|Atyeo, R - MURDOCH UNIV.,AUSTRALIA|
|Jensen, N - BECTONDICKINSON,SPARKS,MD|
|Suriyaarachichi, D - MURDOCH UNIV.,AUSTRALIA|
|Hampson, D - MURDOCH UNIV., AUSTRALIA|
Submitted to: Veterinary Microbiology
Publication Type: Peer Reviewed Journal
Publication Acceptance Date: February 22, 1999
Publication Date: N/A
Interpretive Summary: Helical-shaped bacteria, called spirochetes, cause intestinal diseases in pigs, chickens, and possibly, in humans. The worldwide disease swine dysentery caused by an intestinal spirochete is estimated to cost the U.S. pork industry $100 million per year. The names of two of these bacteria are Serpulina hyodysenteriae and Serpulina pilosicoli. These bacteria are difficult to culture in the laboratory and it is difficult to rapidly and accurately identify these organisms in a veterinary diagnostic laboratory. Consequently, we searched for some difference between the various Serpulina species that could be used to develop a rapid identification test. We found that the different Serpulina species have a different DNA sequence for one of their genes. That gene is called NADH oxidase and can be abbreviated as "nox". We found that a molecular test (polymerase chain reaction) could be used to identify the nox gene of each species. The identification of the particular nox gene tells us the identity of the Serpulina species that contains it. These findings are important because they provide an easy, rapid method for identifying intestinal spirochetes in the veterinary diagnostic laboratory.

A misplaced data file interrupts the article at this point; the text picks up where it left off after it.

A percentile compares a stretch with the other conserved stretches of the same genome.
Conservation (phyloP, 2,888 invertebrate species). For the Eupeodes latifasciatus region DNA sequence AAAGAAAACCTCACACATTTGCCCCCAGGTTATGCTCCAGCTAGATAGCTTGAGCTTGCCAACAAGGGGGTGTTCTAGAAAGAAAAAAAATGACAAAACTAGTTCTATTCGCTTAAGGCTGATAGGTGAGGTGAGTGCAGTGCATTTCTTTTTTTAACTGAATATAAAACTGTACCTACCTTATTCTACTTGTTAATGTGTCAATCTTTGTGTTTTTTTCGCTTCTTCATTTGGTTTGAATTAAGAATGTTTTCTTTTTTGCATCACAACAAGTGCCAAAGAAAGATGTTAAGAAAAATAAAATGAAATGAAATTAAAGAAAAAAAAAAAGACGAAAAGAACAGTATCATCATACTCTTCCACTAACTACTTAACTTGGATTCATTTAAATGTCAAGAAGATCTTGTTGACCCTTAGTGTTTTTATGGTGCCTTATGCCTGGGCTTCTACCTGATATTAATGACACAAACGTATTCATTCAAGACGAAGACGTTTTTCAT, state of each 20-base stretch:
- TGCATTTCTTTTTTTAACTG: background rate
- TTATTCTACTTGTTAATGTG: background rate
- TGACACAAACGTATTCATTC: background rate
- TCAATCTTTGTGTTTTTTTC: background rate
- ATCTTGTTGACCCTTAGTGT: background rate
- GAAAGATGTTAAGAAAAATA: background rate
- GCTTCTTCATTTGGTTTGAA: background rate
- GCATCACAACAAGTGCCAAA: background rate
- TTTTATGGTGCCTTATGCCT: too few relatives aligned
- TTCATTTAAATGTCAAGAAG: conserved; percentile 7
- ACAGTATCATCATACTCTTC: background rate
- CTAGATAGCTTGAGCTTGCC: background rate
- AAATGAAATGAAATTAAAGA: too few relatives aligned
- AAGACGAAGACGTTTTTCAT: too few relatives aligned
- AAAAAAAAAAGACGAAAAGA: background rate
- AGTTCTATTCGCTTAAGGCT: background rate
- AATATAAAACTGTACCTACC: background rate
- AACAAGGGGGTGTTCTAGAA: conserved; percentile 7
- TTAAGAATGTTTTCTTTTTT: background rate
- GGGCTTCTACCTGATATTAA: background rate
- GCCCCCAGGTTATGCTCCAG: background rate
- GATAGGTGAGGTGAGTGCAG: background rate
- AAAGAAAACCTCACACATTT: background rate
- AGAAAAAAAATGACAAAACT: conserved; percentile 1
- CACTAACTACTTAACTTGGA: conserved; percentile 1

Technical Abstract: The NADH oxidase genes (nox) of 18 strains of intestinal spirochetes were partially sequenced (1246 bases). Strains examined included 17 representatives from six species of the genus Serpulina, and the type strain 513AT of the human intestinal spirochaete Brachyspira aalborgi. A phenogram produced based on sequence dissimilarities was in good agreement with the current classification of species in the genus Serpulina, although an atypical strongly beta-hemolytic porcine strain (P280/1), previously thought to be S. innocens, appeared distinct from other members of this species. Primer pairs were developed from the nox sequence alignments for use in polymerase chain reaction (PCR) identification of the pathogenic species S. hyodysenteriae (NOX1), S. intermedia (NOX2), and S. pilosicoli (NOX3), and for the combined non- pathogenic species S. innocens and S. murdochii (NOX4). The PCRs were optimized using 80 strains representing all currently described species in the genus Serpulina, as well as the type strain of B. aalborgi. Tests NOX1 and NOX4 specifically amplified DNA from all members of their respective target species, whilst tests NOX2 and NOX3 were less sensitive. NOX2 amplified DNA from all 10 strains of S.intermedia from pigs but from only 4 of 10 strains from chickens, whilst NOX3 amplified DNA from only 18 of 21S. pilosicoli strains, even at low stringency. Tests NOX1 and NOX4 should prove useful in veterinary diagnostic laboratories whilst NOX2 and NOX3 require refinement.